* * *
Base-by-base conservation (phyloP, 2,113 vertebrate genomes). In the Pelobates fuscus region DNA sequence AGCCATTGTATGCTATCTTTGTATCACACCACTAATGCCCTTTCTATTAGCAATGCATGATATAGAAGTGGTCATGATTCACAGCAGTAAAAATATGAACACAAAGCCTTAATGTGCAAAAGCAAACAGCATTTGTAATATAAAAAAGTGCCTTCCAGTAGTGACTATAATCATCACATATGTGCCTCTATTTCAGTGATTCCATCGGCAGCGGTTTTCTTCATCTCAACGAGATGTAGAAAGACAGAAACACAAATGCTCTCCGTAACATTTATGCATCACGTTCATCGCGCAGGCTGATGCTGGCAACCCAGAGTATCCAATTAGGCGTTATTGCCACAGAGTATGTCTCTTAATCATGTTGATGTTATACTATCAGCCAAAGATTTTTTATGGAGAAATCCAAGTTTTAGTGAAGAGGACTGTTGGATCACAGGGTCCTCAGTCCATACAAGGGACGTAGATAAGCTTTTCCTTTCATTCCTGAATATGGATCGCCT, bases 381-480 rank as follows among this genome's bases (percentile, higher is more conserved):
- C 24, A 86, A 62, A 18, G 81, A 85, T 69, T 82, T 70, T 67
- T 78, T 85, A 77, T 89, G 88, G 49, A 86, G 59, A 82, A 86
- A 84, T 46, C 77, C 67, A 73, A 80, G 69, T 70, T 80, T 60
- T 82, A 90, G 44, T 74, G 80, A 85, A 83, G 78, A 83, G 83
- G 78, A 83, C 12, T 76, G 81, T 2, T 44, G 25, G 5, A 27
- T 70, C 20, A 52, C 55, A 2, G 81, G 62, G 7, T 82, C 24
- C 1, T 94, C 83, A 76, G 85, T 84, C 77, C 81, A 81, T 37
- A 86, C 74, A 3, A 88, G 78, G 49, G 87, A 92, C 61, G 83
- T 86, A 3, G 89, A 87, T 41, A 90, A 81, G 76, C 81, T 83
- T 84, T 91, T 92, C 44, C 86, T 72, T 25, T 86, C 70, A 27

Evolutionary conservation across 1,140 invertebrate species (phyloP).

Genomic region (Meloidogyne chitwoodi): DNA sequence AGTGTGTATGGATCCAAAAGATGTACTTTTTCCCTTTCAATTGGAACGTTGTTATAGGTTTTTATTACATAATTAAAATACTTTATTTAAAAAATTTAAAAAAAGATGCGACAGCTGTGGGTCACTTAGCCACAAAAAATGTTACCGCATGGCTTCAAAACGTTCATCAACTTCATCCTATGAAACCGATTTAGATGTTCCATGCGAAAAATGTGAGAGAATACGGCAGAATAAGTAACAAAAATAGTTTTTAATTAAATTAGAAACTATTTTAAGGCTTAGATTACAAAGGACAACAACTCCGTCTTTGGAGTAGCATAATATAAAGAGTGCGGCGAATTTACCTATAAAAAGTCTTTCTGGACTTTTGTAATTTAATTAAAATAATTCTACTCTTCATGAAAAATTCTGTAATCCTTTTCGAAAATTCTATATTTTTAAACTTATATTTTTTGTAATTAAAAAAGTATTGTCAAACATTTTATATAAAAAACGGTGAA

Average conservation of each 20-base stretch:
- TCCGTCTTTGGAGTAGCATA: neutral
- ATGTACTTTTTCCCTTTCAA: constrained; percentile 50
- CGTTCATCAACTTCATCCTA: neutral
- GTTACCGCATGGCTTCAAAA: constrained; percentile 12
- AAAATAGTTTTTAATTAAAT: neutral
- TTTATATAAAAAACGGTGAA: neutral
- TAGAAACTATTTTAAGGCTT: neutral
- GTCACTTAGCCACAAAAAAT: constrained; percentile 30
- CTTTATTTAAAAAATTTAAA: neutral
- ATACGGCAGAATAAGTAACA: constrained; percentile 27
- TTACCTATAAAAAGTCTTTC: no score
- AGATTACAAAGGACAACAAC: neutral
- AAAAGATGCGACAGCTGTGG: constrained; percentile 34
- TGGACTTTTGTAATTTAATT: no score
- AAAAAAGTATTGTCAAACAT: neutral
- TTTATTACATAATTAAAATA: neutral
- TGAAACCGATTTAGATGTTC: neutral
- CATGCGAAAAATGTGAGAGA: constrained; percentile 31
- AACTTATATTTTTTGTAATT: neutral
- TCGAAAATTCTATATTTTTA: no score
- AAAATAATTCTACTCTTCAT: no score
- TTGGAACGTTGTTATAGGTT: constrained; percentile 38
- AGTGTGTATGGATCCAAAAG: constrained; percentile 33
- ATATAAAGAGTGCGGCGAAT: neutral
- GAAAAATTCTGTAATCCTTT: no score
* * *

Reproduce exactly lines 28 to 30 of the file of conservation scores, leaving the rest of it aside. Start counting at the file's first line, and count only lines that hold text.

- TGGACTTTTGTAATTTAATT: no score
- AAAAAAGTATTGTCAAACAT: neutral
- TTTATTACATAATTAAAATA: neutral